See also: cnámh

Scottish GaelicEdit

PronunciationEdit

Etymology 1Edit

See cnàimh.

NounEdit

cnàmh m (genitive singular cnàimh, plural cnàmhan)

  1. Alternative form of cnàimh (bone)
Derived termsEdit

Etymology 2Edit

From Old Irish cnám, from Proto-Celtic *knāyeti (to bite), from Proto-Indo-European *kneh₂-.[1] Compare Old Irish con·cnaí (chews, masticates, gnaws), verbal noun cnaïd.

NounEdit

cnàmh m (genitive singular cnàimh)

  1. verbal noun of cnàmh
    Synonym: cnàmhadh
  2. (act of) digesting
  3. digestion
  4. decay
  5. erosion
  6. (with definite article, an) blight

VerbEdit

cnàmh (past chnàmh, future cnàmhaidh, verbal noun cnàmh, cnàmhadh, past participle cnàmhte)

  1. chew, gnaw, masticate
  2. corrode (metal)
  3. digest
Derived termsEdit

ReferencesEdit

  1. ^ Matasović, Ranko (2009) , “kna-yo”, in Etymological Dictionary of Proto-Celtic (Leiden Indo-European Etymological Dictionary Series; 9), Leiden: Brill, →ISBN, pages 211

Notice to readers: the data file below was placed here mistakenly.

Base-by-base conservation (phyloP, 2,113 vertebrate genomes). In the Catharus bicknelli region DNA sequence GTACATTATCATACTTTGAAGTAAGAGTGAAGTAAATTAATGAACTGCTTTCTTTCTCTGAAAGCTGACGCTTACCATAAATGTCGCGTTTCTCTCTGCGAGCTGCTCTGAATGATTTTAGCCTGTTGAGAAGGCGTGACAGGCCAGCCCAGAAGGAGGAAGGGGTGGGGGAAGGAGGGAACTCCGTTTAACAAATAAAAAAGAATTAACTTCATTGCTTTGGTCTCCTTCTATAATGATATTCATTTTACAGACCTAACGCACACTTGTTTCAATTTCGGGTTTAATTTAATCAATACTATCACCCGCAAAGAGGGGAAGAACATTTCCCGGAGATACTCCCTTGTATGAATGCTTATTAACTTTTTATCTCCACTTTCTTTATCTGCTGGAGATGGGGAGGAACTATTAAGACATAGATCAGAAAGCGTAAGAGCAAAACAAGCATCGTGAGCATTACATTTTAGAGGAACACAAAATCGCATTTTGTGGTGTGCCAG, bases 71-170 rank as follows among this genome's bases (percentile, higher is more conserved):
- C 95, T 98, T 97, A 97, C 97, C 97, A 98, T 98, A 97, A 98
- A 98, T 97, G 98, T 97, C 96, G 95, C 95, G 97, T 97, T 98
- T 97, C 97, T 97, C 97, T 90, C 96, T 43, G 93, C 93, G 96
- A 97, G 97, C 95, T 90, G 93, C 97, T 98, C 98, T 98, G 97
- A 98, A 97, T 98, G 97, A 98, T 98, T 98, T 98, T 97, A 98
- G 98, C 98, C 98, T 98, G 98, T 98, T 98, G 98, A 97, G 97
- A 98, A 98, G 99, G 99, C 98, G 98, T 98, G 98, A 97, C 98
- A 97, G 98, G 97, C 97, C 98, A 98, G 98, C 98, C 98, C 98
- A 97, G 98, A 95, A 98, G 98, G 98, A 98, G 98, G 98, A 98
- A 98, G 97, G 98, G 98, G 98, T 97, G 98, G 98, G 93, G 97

MutationEdit

Scottish Gaelic mutation
Radical Lenition
cnàmh chnàmh
Note: Some of these forms may be hypothetical. Not every
possible mutated form of every word actually occurs.

ReferencesEdit

  • cnàmh” in Edward Dwelly, Faclair Gàidhlig gu Beurla le Dealbhan/The Illustrated [Scottish] Gaelic–English Dictionary, 10th edition, Edinburgh: Birlinn Limited, 1911, →ISBN.
  • Gregory Toner, Maire Ní Mhaonaigh, Sharon Arbuthnot, Dagmar Wodtko, Maire-Luise Theuerkauf, editors (2019) , “cnám”, in eDIL: Electronic Dictionary of the Irish Language